Auto-focusing is still an issue with the GH5S. Auto-focusing is still slow and cumbersome when you switch between two points while shooting. It takes ages for the camera switch focus from one point to the other. Might work for some video work but is painstaking for someone who wants a quicker focusing for shooting stills.
Having said that, Panasonic designed this camera for video shooting more than anything else. Just to keep things in perspective we are still talking about the GH5S in terms of its video prowess and not in terms of still imaging capability. Having said that, continuous auto-focusing performance looks great. Focus stays locked even when the subject walks around in the shot.
Panasonic GH5S Test Video by Atomos Video
The GH5S comes with V-Log L Gamma. On the GH5 this feature did not come pre-configured. You had to put in a request and then Panasonic would send you a code by registered courier containing the activation code.
Additionally, the GH5S is capable of recording 4:2:2 10-bit RAW footages internally, giving all you color enthusiasts a larger array of colors when recording and definitely more reasons to smile. On top of that, you now have theoretically no limits when recording 4K. Theoretically, because you are still limited by battery power and memory card capacity.
The camera has other goodies like Time Code In/Out for synchronization among multiple cameras used in the shoot.
Panasonic uses the sensor-shift type image stabilization mechanism. This mechanism makes all compatible lens designs to be image stabilized. The GH5 had that, but the GH5S does not have that. You will need to use image stabilized lenses if planning to shoot hand-held or use one of the third party stabilization rigs to achieve in-camera stabilization.
The thinking behind this is that most filmmakers (amateurs and pros alike) don’t like to use built-in image stabilization. They rather use hand-held stabilizers (the cheapest option) or use heavier dollies and rigs etc. to stabilize their footage, while switching off body based image stabilization at the same time.
Drones have gimbals too which stabilize a footage. So, videographers won’t be complaining about this at all. That is the professional and indie shooters.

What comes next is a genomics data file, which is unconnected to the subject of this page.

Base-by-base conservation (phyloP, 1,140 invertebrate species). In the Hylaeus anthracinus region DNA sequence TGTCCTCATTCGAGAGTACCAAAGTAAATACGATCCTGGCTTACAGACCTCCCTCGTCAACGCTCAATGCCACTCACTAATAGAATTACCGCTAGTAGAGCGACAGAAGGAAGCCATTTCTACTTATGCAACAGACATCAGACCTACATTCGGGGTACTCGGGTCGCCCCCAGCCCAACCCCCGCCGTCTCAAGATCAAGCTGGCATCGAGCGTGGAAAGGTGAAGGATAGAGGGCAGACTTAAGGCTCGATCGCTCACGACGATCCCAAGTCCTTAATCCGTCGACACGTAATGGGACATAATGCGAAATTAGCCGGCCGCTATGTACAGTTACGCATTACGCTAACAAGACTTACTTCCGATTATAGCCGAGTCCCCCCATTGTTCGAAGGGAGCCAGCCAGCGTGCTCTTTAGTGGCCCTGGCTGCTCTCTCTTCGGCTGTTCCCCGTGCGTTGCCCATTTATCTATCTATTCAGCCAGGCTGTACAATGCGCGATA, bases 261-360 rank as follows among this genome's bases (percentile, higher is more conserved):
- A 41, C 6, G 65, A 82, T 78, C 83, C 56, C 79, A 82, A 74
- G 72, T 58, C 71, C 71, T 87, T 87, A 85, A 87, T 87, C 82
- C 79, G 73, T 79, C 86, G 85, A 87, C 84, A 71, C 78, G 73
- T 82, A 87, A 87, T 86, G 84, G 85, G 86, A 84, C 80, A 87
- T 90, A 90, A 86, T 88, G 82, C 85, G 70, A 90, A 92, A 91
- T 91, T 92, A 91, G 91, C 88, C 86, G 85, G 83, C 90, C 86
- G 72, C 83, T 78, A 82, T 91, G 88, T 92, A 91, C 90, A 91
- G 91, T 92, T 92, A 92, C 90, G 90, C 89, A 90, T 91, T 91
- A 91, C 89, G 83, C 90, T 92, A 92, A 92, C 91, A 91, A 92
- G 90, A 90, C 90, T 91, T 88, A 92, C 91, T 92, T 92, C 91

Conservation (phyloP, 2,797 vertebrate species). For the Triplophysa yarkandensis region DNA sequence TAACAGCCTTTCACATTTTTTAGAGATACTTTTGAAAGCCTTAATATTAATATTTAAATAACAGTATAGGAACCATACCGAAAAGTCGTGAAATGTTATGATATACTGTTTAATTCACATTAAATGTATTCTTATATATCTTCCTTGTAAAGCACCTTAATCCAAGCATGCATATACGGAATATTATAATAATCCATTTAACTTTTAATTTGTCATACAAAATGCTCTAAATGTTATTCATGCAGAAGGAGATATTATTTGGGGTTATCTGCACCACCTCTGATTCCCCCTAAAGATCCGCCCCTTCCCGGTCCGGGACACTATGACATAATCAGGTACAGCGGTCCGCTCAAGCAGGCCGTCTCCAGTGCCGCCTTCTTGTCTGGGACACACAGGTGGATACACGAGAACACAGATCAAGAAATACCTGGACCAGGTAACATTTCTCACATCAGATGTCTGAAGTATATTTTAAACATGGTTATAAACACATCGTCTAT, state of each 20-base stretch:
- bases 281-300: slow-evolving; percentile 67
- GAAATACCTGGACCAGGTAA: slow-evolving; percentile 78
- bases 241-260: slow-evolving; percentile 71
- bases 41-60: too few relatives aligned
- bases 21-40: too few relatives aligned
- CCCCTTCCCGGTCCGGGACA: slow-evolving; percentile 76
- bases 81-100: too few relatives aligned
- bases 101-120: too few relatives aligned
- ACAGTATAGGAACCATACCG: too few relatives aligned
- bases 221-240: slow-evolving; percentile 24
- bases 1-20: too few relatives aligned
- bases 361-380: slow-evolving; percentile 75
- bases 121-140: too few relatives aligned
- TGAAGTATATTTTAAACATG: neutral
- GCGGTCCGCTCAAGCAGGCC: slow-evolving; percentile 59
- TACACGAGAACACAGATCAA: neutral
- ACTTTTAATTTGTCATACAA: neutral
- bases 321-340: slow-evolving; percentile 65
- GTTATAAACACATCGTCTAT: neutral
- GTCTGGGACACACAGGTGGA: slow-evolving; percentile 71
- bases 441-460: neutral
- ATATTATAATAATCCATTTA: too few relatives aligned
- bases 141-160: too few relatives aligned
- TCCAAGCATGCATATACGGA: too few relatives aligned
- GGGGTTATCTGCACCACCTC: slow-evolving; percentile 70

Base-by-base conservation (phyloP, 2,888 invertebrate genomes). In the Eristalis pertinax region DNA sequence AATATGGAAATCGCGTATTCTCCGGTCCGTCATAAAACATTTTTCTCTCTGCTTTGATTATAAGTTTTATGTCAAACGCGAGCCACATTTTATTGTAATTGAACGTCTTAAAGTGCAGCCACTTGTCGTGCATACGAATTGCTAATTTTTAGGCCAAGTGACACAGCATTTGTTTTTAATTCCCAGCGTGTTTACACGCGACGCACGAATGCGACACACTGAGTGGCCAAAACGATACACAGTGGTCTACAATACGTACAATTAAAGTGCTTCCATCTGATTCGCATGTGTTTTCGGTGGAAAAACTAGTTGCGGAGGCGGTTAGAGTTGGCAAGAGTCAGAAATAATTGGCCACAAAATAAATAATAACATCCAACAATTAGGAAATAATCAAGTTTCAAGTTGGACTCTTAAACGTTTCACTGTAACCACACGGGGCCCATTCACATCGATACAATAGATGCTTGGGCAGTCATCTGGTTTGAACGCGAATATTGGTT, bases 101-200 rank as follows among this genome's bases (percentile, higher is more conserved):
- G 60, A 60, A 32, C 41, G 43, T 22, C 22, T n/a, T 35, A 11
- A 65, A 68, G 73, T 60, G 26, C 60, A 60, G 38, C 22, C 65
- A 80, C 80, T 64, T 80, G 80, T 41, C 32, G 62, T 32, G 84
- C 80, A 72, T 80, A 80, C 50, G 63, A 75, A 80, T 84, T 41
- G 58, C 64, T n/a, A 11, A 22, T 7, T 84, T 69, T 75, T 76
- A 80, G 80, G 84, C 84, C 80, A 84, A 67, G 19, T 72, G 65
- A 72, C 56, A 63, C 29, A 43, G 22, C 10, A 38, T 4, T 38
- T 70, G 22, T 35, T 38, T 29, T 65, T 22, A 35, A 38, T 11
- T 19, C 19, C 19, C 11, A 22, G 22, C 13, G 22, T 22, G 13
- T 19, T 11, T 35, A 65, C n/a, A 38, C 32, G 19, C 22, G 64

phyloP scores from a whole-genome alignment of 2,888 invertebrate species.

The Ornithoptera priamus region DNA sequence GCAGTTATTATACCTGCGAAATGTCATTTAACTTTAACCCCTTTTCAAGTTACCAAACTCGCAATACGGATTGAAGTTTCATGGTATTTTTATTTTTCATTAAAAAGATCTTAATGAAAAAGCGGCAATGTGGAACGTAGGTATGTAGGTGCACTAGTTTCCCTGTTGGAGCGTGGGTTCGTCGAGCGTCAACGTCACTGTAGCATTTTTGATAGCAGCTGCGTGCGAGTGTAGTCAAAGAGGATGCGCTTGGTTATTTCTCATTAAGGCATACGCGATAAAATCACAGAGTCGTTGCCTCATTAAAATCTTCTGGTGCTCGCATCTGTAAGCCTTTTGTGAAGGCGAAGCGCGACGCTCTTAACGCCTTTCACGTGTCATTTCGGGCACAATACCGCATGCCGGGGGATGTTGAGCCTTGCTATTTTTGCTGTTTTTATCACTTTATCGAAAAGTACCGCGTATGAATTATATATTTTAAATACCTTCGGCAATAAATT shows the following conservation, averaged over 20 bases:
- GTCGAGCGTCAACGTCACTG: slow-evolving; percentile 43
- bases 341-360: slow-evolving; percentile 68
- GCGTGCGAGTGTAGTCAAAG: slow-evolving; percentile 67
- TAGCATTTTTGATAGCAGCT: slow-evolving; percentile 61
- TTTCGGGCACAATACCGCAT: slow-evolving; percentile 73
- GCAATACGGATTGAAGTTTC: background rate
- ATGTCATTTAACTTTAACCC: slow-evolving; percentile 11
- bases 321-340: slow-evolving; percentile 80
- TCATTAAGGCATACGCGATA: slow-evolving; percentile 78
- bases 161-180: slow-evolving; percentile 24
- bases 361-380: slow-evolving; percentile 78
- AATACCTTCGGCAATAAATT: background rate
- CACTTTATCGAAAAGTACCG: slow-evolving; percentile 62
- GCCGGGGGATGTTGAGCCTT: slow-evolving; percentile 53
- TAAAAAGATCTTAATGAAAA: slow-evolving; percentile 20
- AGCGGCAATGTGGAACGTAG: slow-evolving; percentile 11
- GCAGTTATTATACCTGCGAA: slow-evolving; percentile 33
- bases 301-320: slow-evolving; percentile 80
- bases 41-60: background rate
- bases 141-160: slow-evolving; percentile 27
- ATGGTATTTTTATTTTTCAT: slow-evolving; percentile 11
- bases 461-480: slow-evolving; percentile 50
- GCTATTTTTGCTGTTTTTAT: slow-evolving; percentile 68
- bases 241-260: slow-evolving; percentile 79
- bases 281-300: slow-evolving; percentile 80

If you are just a casual video shooter and happen to buy the GH5S for the love of it, and hope to shoot hand-held with it, you are in for a shock. Even more so if you have invested in great quality fast lenses with no in-built stabilization on them.
Nothing to complain really about the build quality, the GH5 has been a fantastic design. The magnesium alloy chassis structure with the plastic and rubber components is weather sealed allowing the camera to be used in all weather conditions. The GH5S has the same great build quality.
The GH5S is not a replacement for the GH5. It is like replacing an apple with an orange. They are each geared for specific purposes. The GH5S is geared for videographers and even then should be seen as an option for enthusiasts.
Would you need it? Depends on whether your first love is still or video, in which case the answer is already given above.
Should you upgrade if you have the GH5? Absolutely not. The GH5S is not a huge jump over the GH5 at least not in terms of still shooting.
Should this be your first video camera? Sure! It has a number of features that videographers need and is a better low light shooter than the GH5. The existing DCI 4K capability at 60 fps and the increased frame rate for full HD video shooting would give you more options to shoot with.
When it comes down to comparison between the Sony a7S II, the Sony still rules the roost. If you are using the a7S II there is absolutely no reason to be worried about losing out on dynamic range or low light capabilities or any such thing. And moreover if you are heavily invested in Sony (or for that matter any other system) it does not make sense to switch over anyway. Another thing to note is that the Sony a7S III is due probably sooner than later and that would firmly switch the advantage back to Sony (if it is not already in Sony’s favor still).